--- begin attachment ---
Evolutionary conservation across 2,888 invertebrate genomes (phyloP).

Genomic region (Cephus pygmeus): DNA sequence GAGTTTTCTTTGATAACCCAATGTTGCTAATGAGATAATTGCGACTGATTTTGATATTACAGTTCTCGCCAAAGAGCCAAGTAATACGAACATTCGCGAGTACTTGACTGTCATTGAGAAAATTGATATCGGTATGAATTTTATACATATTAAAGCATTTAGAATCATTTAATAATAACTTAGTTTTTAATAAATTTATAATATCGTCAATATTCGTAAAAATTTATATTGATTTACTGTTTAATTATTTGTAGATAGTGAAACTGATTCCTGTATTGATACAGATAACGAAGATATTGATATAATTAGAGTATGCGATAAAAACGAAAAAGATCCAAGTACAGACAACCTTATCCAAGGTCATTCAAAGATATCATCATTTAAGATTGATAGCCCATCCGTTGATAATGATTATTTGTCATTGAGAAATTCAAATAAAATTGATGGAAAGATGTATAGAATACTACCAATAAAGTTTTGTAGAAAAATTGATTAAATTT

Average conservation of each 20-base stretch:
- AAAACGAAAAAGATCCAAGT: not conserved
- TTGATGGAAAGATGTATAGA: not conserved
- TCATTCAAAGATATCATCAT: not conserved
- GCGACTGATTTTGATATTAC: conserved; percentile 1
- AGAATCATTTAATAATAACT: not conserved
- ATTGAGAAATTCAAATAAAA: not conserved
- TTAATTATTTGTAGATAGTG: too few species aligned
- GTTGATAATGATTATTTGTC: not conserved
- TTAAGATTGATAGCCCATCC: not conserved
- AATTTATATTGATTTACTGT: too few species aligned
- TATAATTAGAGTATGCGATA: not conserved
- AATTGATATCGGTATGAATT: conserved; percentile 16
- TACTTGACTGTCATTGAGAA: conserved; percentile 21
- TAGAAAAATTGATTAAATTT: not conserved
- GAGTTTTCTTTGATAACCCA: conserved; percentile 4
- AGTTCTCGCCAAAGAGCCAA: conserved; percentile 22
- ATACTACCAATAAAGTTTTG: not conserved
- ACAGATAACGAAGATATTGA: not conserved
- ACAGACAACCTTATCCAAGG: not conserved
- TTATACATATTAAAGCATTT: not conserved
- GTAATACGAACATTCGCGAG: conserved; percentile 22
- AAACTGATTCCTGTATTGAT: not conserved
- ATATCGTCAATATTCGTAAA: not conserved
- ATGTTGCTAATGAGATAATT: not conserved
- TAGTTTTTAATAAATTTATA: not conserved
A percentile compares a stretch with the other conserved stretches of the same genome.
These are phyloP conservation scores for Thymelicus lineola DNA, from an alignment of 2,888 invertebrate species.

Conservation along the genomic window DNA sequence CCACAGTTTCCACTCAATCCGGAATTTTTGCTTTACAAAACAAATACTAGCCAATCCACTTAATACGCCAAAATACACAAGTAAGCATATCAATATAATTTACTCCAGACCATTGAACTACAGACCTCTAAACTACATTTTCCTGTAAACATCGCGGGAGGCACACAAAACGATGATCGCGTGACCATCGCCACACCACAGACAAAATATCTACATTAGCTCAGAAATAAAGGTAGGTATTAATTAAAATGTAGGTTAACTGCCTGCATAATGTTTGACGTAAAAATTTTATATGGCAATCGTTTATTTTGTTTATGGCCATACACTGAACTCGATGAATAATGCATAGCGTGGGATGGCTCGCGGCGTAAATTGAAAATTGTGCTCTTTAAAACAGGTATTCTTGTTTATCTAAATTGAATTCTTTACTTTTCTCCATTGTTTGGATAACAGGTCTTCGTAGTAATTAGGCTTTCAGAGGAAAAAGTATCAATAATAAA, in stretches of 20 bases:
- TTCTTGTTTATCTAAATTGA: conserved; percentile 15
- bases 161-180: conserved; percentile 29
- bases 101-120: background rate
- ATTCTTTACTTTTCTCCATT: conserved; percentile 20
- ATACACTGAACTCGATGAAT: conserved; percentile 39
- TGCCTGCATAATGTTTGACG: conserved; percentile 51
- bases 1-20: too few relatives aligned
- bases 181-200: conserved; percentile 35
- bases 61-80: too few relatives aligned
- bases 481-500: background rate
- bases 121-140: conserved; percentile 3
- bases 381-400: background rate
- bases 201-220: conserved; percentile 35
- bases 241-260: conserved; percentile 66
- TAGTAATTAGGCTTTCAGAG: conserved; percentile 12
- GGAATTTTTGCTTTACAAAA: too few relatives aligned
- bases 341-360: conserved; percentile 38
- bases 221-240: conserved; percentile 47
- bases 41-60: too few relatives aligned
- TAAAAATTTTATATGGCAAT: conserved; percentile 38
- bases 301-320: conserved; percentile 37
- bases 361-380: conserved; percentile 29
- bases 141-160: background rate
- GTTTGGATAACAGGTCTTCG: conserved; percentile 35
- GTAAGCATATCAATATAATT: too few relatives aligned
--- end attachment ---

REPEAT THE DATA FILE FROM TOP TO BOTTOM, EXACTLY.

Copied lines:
Evolutionary conservation across 2,888 invertebrate genomes (phyloP).

Genomic region (Cephus pygmeus): DNA sequence GAGTTTTCTTTGATAACCCAATGTTGCTAATGAGATAATTGCGACTGATTTTGATATTACAGTTCTCGCCAAAGAGCCAAGTAATACGAACATTCGCGAGTACTTGACTGTCATTGAGAAAATTGATATCGGTATGAATTTTATACATATTAAAGCATTTAGAATCATTTAATAATAACTTAGTTTTTAATAAATTTATAATATCGTCAATATTCGTAAAAATTTATATTGATTTACTGTTTAATTATTTGTAGATAGTGAAACTGATTCCTGTATTGATACAGATAACGAAGATATTGATATAATTAGAGTATGCGATAAAAACGAAAAAGATCCAAGTACAGACAACCTTATCCAAGGTCATTCAAAGATATCATCATTTAAGATTGATAGCCCATCCGTTGATAATGATTATTTGTCATTGAGAAATTCAAATAAAATTGATGGAAAGATGTATAGAATACTACCAATAAAGTTTTGTAGAAAAATTGATTAAATTT

Average conservation of each 20-base stretch:
- AAAACGAAAAAGATCCAAGT: not conserved
- TTGATGGAAAGATGTATAGA: not conserved
- TCATTCAAAGATATCATCAT: not conserved
- GCGACTGATTTTGATATTAC: conserved; percentile 1
- AGAATCATTTAATAATAACT: not conserved
- ATTGAGAAATTCAAATAAAA: not conserved
- TTAATTATTTGTAGATAGTG: too few species aligned
- GTTGATAATGATTATTTGTC: not conserved
- TTAAGATTGATAGCCCATCC: not conserved
- AATTTATATTGATTTACTGT: too few species aligned
- TATAATTAGAGTATGCGATA: not conserved
- AATTGATATCGGTATGAATT: conserved; percentile 16
- TACTTGACTGTCATTGAGAA: conserved; percentile 21
- TAGAAAAATTGATTAAATTT: not conserved
- GAGTTTTCTTTGATAACCCA: conserved; percentile 4
- AGTTCTCGCCAAAGAGCCAA: conserved; percentile 22
- ATACTACCAATAAAGTTTTG: not conserved
- ACAGATAACGAAGATATTGA: not conserved
- ACAGACAACCTTATCCAAGG: not conserved
- TTATACATATTAAAGCATTT: not conserved
- GTAATACGAACATTCGCGAG: conserved; percentile 22
- AAACTGATTCCTGTATTGAT: not conserved
- ATATCGTCAATATTCGTAAA: not conserved
- ATGTTGCTAATGAGATAATT: not conserved
- TAGTTTTTAATAAATTTATA: not conserved
A percentile compares a stretch with the other conserved stretches of the same genome.
These are phyloP conservation scores for Thymelicus lineola DNA, from an alignment of 2,888 invertebrate species.

Conservation along the genomic window DNA sequence CCACAGTTTCCACTCAATCCGGAATTTTTGCTTTACAAAACAAATACTAGCCAATCCACTTAATACGCCAAAATACACAAGTAAGCATATCAATATAATTTACTCCAGACCATTGAACTACAGACCTCTAAACTACATTTTCCTGTAAACATCGCGGGAGGCACACAAAACGATGATCGCGTGACCATCGCCACACCACAGACAAAATATCTACATTAGCTCAGAAATAAAGGTAGGTATTAATTAAAATGTAGGTTAACTGCCTGCATAATGTTTGACGTAAAAATTTTATATGGCAATCGTTTATTTTGTTTATGGCCATACACTGAACTCGATGAATAATGCATAGCGTGGGATGGCTCGCGGCGTAAATTGAAAATTGTGCTCTTTAAAACAGGTATTCTTGTTTATCTAAATTGAATTCTTTACTTTTCTCCATTGTTTGGATAACAGGTCTTCGTAGTAATTAGGCTTTCAGAGGAAAAAGTATCAATAATAAA, in stretches of 20 bases:
- TTCTTGTTTATCTAAATTGA: conserved; percentile 15
- bases 161-180: conserved; percentile 29
- bases 101-120: background rate
- ATTCTTTACTTTTCTCCATT: conserved; percentile 20
- ATACACTGAACTCGATGAAT: conserved; percentile 39
- TGCCTGCATAATGTTTGACG: conserved; percentile 51
- bases 1-20: too few relatives aligned
- bases 181-200: conserved; percentile 35
- bases 61-80: too few relatives aligned
- bases 481-500: background rate
- bases 121-140: conserved; percentile 3
- bases 381-400: background rate
- bases 201-220: conserved; percentile 35
- bases 241-260: conserved; percentile 66
- TAGTAATTAGGCTTTCAGAG: conserved; percentile 12
- GGAATTTTTGCTTTACAAAA: too few relatives aligned
- bases 341-360: conserved; percentile 38
- bases 221-240: conserved; percentile 47
- bases 41-60: too few relatives aligned
- TAAAAATTTTATATGGCAAT: conserved; percentile 38
- bases 301-320: conserved; percentile 37
- bases 361-380: conserved; percentile 29
- bases 141-160: background rate
- GTTTGGATAACAGGTCTTCG: conserved; percentile 35
- GTAAGCATATCAATATAATT: too few relatives aligned